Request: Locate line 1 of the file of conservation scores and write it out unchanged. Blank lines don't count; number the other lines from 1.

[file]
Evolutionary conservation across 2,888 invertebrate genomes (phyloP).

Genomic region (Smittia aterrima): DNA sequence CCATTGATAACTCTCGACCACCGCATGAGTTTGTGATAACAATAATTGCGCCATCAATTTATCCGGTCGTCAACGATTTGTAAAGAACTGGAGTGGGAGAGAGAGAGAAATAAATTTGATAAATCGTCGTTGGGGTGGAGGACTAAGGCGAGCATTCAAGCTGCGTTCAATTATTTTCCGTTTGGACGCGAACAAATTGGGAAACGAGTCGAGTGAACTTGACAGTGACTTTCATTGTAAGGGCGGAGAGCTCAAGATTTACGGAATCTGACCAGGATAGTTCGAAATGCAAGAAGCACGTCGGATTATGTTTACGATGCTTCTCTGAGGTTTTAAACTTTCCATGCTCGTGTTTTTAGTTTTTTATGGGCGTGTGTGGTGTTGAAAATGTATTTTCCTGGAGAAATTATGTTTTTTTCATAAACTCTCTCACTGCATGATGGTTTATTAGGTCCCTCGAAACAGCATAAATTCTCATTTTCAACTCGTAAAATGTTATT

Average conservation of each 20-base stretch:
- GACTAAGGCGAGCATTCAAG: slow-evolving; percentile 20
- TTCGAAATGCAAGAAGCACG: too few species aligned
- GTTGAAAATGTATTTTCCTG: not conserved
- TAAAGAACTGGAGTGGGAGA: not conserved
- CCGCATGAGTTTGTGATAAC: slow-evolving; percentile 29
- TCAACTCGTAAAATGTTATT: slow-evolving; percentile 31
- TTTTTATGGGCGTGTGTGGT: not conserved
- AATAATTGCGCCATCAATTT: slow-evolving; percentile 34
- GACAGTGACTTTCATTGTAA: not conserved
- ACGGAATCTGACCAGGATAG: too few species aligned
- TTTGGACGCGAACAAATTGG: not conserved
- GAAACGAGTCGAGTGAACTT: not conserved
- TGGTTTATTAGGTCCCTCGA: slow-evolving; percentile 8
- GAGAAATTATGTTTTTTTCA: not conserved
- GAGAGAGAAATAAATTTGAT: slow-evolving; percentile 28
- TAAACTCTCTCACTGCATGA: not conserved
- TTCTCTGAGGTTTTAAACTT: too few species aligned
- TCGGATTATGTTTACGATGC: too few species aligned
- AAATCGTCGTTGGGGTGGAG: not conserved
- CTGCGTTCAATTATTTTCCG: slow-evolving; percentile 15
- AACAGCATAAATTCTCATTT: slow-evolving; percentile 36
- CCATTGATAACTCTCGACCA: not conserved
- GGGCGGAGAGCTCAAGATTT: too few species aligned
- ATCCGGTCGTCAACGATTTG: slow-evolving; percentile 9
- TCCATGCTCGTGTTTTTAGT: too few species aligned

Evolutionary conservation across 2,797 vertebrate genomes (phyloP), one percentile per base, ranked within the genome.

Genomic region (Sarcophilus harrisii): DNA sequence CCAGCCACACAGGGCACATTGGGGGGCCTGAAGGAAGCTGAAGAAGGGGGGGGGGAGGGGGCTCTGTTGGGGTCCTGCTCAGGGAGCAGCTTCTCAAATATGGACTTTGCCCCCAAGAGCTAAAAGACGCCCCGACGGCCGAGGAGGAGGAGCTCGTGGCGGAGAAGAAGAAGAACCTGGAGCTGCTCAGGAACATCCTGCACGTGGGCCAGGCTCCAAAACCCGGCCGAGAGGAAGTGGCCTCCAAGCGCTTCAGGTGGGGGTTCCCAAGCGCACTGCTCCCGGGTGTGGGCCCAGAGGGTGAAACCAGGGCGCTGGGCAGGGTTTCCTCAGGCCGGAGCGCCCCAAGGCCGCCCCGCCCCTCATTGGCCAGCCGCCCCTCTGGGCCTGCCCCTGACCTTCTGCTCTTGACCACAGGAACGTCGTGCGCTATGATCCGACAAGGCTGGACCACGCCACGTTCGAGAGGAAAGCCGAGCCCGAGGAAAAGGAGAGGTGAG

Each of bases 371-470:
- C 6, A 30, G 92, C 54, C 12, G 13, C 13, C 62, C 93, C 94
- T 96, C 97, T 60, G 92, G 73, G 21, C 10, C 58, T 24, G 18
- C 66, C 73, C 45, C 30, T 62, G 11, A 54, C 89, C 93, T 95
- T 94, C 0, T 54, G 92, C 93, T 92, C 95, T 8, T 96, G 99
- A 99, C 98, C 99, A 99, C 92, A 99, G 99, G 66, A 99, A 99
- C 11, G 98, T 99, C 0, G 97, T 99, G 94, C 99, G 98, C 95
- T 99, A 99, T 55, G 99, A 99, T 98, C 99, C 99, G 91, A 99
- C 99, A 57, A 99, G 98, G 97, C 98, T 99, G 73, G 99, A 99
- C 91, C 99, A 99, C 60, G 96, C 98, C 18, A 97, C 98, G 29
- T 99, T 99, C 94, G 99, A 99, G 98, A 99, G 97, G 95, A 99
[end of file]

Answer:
Evolutionary conservation across 2,888 invertebrate genomes (phyloP).